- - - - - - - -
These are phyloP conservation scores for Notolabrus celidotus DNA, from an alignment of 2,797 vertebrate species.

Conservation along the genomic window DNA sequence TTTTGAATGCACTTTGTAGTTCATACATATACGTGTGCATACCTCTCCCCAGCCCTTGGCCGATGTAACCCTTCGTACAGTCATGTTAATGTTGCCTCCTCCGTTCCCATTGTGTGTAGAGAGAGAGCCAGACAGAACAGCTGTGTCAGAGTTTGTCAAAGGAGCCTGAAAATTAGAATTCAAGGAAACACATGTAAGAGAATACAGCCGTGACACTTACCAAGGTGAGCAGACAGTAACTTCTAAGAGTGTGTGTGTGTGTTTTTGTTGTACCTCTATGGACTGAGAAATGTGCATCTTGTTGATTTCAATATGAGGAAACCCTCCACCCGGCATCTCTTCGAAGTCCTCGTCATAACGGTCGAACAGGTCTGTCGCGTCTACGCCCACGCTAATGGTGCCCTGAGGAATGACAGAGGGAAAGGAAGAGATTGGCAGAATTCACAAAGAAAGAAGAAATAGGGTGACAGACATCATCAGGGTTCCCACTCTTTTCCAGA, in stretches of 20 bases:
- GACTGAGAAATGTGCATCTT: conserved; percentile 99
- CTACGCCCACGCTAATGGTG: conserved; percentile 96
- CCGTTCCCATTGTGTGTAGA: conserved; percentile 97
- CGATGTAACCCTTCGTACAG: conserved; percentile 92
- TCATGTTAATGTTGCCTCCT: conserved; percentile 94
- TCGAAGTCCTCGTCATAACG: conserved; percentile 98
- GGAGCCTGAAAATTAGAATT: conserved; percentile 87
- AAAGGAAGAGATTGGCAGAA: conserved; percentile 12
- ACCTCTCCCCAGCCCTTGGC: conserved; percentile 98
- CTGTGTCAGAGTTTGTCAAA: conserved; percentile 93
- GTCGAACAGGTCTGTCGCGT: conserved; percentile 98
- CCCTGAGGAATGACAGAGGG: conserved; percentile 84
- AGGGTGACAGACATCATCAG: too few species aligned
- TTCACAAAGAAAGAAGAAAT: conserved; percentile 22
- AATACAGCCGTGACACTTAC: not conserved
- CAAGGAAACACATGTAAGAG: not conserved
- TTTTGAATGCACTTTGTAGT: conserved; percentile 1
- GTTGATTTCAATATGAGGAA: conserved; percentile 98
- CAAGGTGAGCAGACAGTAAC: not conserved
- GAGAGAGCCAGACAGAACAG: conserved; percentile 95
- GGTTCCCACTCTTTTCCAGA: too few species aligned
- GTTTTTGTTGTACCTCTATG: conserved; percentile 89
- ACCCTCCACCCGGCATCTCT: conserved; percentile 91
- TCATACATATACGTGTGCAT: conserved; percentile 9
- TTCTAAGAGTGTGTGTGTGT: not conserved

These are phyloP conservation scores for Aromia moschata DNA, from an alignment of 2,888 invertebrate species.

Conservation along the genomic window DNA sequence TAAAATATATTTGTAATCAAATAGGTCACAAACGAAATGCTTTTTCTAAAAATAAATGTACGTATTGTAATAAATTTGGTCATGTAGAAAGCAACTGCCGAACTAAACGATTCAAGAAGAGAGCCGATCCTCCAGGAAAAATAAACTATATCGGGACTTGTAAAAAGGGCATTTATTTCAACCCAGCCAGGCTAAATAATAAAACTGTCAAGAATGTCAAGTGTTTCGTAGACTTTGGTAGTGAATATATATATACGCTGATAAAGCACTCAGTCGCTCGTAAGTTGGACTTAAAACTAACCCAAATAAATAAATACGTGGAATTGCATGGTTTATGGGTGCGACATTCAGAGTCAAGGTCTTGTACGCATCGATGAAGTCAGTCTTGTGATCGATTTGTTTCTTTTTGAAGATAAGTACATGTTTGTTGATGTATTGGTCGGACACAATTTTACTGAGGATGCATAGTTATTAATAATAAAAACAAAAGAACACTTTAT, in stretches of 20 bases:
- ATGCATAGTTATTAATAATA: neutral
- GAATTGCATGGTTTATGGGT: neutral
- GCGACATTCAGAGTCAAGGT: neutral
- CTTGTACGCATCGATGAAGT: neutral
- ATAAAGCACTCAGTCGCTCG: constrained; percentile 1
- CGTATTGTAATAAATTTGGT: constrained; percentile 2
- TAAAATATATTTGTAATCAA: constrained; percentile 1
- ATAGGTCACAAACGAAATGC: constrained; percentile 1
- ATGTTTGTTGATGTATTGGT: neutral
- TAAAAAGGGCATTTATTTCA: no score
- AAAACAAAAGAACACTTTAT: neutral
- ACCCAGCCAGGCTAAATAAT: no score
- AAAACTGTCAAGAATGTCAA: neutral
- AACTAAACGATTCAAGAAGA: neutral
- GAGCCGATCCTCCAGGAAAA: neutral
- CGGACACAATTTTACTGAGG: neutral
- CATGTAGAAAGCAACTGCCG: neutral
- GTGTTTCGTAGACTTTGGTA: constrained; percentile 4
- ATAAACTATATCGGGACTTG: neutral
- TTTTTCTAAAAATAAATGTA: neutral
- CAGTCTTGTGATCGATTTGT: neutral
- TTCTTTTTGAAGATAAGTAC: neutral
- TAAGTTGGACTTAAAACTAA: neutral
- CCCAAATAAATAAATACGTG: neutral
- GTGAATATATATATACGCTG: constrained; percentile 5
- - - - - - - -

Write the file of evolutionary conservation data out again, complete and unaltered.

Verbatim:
These are phyloP conservation scores for Notolabrus celidotus DNA, from an alignment of 2,797 vertebrate species.

Conservation along the genomic window DNA sequence TTTTGAATGCACTTTGTAGTTCATACATATACGTGTGCATACCTCTCCCCAGCCCTTGGCCGATGTAACCCTTCGTACAGTCATGTTAATGTTGCCTCCTCCGTTCCCATTGTGTGTAGAGAGAGAGCCAGACAGAACAGCTGTGTCAGAGTTTGTCAAAGGAGCCTGAAAATTAGAATTCAAGGAAACACATGTAAGAGAATACAGCCGTGACACTTACCAAGGTGAGCAGACAGTAACTTCTAAGAGTGTGTGTGTGTGTTTTTGTTGTACCTCTATGGACTGAGAAATGTGCATCTTGTTGATTTCAATATGAGGAAACCCTCCACCCGGCATCTCTTCGAAGTCCTCGTCATAACGGTCGAACAGGTCTGTCGCGTCTACGCCCACGCTAATGGTGCCCTGAGGAATGACAGAGGGAAAGGAAGAGATTGGCAGAATTCACAAAGAAAGAAGAAATAGGGTGACAGACATCATCAGGGTTCCCACTCTTTTCCAGA, in stretches of 20 bases:
- GACTGAGAAATGTGCATCTT: conserved; percentile 99
- CTACGCCCACGCTAATGGTG: conserved; percentile 96
- CCGTTCCCATTGTGTGTAGA: conserved; percentile 97
- CGATGTAACCCTTCGTACAG: conserved; percentile 92
- TCATGTTAATGTTGCCTCCT: conserved; percentile 94
- TCGAAGTCCTCGTCATAACG: conserved; percentile 98
- GGAGCCTGAAAATTAGAATT: conserved; percentile 87
- AAAGGAAGAGATTGGCAGAA: conserved; percentile 12
- ACCTCTCCCCAGCCCTTGGC: conserved; percentile 98
- CTGTGTCAGAGTTTGTCAAA: conserved; percentile 93
- GTCGAACAGGTCTGTCGCGT: conserved; percentile 98
- CCCTGAGGAATGACAGAGGG: conserved; percentile 84
- AGGGTGACAGACATCATCAG: too few species aligned
- TTCACAAAGAAAGAAGAAAT: conserved; percentile 22
- AATACAGCCGTGACACTTAC: not conserved
- CAAGGAAACACATGTAAGAG: not conserved
- TTTTGAATGCACTTTGTAGT: conserved; percentile 1
- GTTGATTTCAATATGAGGAA: conserved; percentile 98
- CAAGGTGAGCAGACAGTAAC: not conserved
- GAGAGAGCCAGACAGAACAG: conserved; percentile 95
- GGTTCCCACTCTTTTCCAGA: too few species aligned
- GTTTTTGTTGTACCTCTATG: conserved; percentile 89
- ACCCTCCACCCGGCATCTCT: conserved; percentile 91
- TCATACATATACGTGTGCAT: conserved; percentile 9
- TTCTAAGAGTGTGTGTGTGT: not conserved

These are phyloP conservation scores for Aromia moschata DNA, from an alignment of 2,888 invertebrate species.

Conservation along the genomic window DNA sequence TAAAATATATTTGTAATCAAATAGGTCACAAACGAAATGCTTTTTCTAAAAATAAATGTACGTATTGTAATAAATTTGGTCATGTAGAAAGCAACTGCCGAACTAAACGATTCAAGAAGAGAGCCGATCCTCCAGGAAAAATAAACTATATCGGGACTTGTAAAAAGGGCATTTATTTCAACCCAGCCAGGCTAAATAATAAAACTGTCAAGAATGTCAAGTGTTTCGTAGACTTTGGTAGTGAATATATATATACGCTGATAAAGCACTCAGTCGCTCGTAAGTTGGACTTAAAACTAACCCAAATAAATAAATACGTGGAATTGCATGGTTTATGGGTGCGACATTCAGAGTCAAGGTCTTGTACGCATCGATGAAGTCAGTCTTGTGATCGATTTGTTTCTTTTTGAAGATAAGTACATGTTTGTTGATGTATTGGTCGGACACAATTTTACTGAGGATGCATAGTTATTAATAATAAAAACAAAAGAACACTTTAT, in stretches of 20 bases:
- ATGCATAGTTATTAATAATA: neutral
- GAATTGCATGGTTTATGGGT: neutral
- GCGACATTCAGAGTCAAGGT: neutral
- CTTGTACGCATCGATGAAGT: neutral
- ATAAAGCACTCAGTCGCTCG: constrained; percentile 1
- CGTATTGTAATAAATTTGGT: constrained; percentile 2
- TAAAATATATTTGTAATCAA: constrained; percentile 1
- ATAGGTCACAAACGAAATGC: constrained; percentile 1
- ATGTTTGTTGATGTATTGGT: neutral
- TAAAAAGGGCATTTATTTCA: no score
- AAAACAAAAGAACACTTTAT: neutral
- ACCCAGCCAGGCTAAATAAT: no score
- AAAACTGTCAAGAATGTCAA: neutral
- AACTAAACGATTCAAGAAGA: neutral
- GAGCCGATCCTCCAGGAAAA: neutral
- CGGACACAATTTTACTGAGG: neutral
- CATGTAGAAAGCAACTGCCG: neutral
- GTGTTTCGTAGACTTTGGTA: constrained; percentile 4
- ATAAACTATATCGGGACTTG: neutral
- TTTTTCTAAAAATAAATGTA: neutral
- CAGTCTTGTGATCGATTTGT: neutral
- TTCTTTTTGAAGATAAGTAC: neutral
- TAAGTTGGACTTAAAACTAA: neutral
- CCCAAATAAATAAATACGTG: neutral
- GTGAATATATATATACGCTG: constrained; percentile 5